This is one of the reasons why there are museums all over the world that house important artifacts.

At one point in England’s history, there was a tendency to take mummies home, and the wealthy organised ‘mummy parties’ where guests were invited to watch the mummy being dismantled.

Most objects exported from Egypt were small, so that they could be easily transported.

Many of the artefacts were made of wood or clay and were objects that the ancient Egyptians used in their daily lives.

Others were based on their religious beliefs and were statues of their gods and goddesses. Some of them have been and still are for sale to collectors.

The Rosetta Stone is one of the most important artefacts ever discovered. Before its discovery, no one knew how to translate ancient Egyptian hieroglyphics.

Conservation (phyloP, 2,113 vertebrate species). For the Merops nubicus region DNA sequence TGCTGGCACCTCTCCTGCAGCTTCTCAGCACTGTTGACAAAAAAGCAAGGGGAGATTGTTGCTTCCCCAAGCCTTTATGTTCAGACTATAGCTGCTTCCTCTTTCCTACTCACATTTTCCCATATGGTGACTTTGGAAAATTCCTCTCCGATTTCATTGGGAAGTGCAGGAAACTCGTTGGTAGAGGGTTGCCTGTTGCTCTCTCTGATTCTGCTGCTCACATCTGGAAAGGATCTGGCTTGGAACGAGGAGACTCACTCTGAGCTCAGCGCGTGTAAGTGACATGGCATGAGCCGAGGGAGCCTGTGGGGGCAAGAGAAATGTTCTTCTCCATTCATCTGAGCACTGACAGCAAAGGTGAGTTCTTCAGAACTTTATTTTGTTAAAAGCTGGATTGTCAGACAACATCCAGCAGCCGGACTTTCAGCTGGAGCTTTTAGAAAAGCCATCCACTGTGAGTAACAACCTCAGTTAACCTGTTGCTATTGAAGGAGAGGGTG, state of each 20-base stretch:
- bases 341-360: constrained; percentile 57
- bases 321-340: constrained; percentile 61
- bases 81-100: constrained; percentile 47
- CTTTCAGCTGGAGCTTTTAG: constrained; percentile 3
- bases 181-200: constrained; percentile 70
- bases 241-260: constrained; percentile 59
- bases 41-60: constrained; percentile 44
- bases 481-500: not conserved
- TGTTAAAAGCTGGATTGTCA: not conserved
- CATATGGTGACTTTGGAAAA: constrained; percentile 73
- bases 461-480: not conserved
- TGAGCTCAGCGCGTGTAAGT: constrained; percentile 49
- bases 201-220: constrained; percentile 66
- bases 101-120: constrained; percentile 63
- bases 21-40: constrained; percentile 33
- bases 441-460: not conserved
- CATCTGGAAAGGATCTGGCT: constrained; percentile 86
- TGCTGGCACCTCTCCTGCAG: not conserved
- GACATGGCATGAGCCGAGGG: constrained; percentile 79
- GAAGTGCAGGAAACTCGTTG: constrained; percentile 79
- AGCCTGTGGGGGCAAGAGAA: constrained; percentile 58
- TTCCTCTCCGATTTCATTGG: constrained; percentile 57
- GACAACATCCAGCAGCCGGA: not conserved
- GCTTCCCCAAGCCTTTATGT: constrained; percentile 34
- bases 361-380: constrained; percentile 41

When the Rosetta Stone was examined, it revealed a message with three different writings. This allowed experts to understand and read the hieroglyphics.

The ancient Egyptians buried their pharaohs with all the objects they needed to enter the “afterlife”. These tombs were often looted, so archaeologists did not know what kind of objects they would have contained.

King Tut’s tomb was found and had not been opened since it was sealed. It was full of amazing artefacts, and because he was a king, they were of the highest quality.

These objects were sent to many museums around the world so that people could see the fine craftsmanship and beauty of ancient Egypt.

The ancient Egyptians were very skilled artists, and the artifacts they left behind covered many skills.

They were skilled at painting, carving, metalworking, shaping gold, creating jewellery, building huge monuments and temples and statues of their gods, goddesses and pharaohs.